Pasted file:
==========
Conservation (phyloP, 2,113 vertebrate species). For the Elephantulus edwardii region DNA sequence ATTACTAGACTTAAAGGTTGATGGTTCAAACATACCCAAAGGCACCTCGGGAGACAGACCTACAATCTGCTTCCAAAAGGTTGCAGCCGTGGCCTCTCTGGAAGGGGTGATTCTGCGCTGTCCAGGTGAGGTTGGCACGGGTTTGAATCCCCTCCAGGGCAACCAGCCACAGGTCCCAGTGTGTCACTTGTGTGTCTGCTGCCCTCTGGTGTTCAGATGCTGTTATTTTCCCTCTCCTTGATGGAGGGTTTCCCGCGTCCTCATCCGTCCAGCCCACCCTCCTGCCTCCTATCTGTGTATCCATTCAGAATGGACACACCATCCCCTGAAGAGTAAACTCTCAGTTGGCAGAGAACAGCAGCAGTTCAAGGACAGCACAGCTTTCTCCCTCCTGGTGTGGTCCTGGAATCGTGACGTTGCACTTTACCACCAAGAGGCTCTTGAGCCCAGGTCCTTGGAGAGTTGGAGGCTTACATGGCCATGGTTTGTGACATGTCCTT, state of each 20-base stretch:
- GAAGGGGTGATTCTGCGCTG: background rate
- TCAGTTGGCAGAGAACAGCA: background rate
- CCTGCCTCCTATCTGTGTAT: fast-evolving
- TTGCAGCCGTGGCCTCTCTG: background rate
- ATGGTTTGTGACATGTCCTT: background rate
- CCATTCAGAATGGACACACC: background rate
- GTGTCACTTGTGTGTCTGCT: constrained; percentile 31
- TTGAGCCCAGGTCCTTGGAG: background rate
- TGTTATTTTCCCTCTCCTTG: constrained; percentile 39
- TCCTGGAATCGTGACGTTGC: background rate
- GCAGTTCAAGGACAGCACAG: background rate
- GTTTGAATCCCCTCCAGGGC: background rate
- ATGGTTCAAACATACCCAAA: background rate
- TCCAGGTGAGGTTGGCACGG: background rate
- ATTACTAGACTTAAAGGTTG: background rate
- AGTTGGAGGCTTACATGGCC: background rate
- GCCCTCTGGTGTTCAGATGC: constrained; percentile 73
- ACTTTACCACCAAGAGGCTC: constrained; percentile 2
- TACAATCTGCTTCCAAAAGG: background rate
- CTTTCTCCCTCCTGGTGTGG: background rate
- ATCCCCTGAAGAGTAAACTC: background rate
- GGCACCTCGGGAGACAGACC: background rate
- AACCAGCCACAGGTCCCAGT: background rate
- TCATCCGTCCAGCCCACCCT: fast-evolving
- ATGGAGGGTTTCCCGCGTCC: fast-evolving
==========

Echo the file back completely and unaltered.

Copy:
Conservation (phyloP, 2,113 vertebrate species). For the Elephantulus edwardii region DNA sequence ATTACTAGACTTAAAGGTTGATGGTTCAAACATACCCAAAGGCACCTCGGGAGACAGACCTACAATCTGCTTCCAAAAGGTTGCAGCCGTGGCCTCTCTGGAAGGGGTGATTCTGCGCTGTCCAGGTGAGGTTGGCACGGGTTTGAATCCCCTCCAGGGCAACCAGCCACAGGTCCCAGTGTGTCACTTGTGTGTCTGCTGCCCTCTGGTGTTCAGATGCTGTTATTTTCCCTCTCCTTGATGGAGGGTTTCCCGCGTCCTCATCCGTCCAGCCCACCCTCCTGCCTCCTATCTGTGTATCCATTCAGAATGGACACACCATCCCCTGAAGAGTAAACTCTCAGTTGGCAGAGAACAGCAGCAGTTCAAGGACAGCACAGCTTTCTCCCTCCTGGTGTGGTCCTGGAATCGTGACGTTGCACTTTACCACCAAGAGGCTCTTGAGCCCAGGTCCTTGGAGAGTTGGAGGCTTACATGGCCATGGTTTGTGACATGTCCTT, state of each 20-base stretch:
- GAAGGGGTGATTCTGCGCTG: background rate
- TCAGTTGGCAGAGAACAGCA: background rate
- CCTGCCTCCTATCTGTGTAT: fast-evolving
- TTGCAGCCGTGGCCTCTCTG: background rate
- ATGGTTTGTGACATGTCCTT: background rate
- CCATTCAGAATGGACACACC: background rate
- GTGTCACTTGTGTGTCTGCT: constrained; percentile 31
- TTGAGCCCAGGTCCTTGGAG: background rate
- TGTTATTTTCCCTCTCCTTG: constrained; percentile 39
- TCCTGGAATCGTGACGTTGC: background rate
- GCAGTTCAAGGACAGCACAG: background rate
- GTTTGAATCCCCTCCAGGGC: background rate
- ATGGTTCAAACATACCCAAA: background rate
- TCCAGGTGAGGTTGGCACGG: background rate
- ATTACTAGACTTAAAGGTTG: background rate
- AGTTGGAGGCTTACATGGCC: background rate
- GCCCTCTGGTGTTCAGATGC: constrained; percentile 73
- ACTTTACCACCAAGAGGCTC: constrained; percentile 2
- TACAATCTGCTTCCAAAAGG: background rate
- CTTTCTCCCTCCTGGTGTGG: background rate
- ATCCCCTGAAGAGTAAACTC: background rate
- GGCACCTCGGGAGACAGACC: background rate
- AACCAGCCACAGGTCCCAGT: background rate
- TCATCCGTCCAGCCCACCCT: fast-evolving
- ATGGAGGGTTTCCCGCGTCC: fast-evolving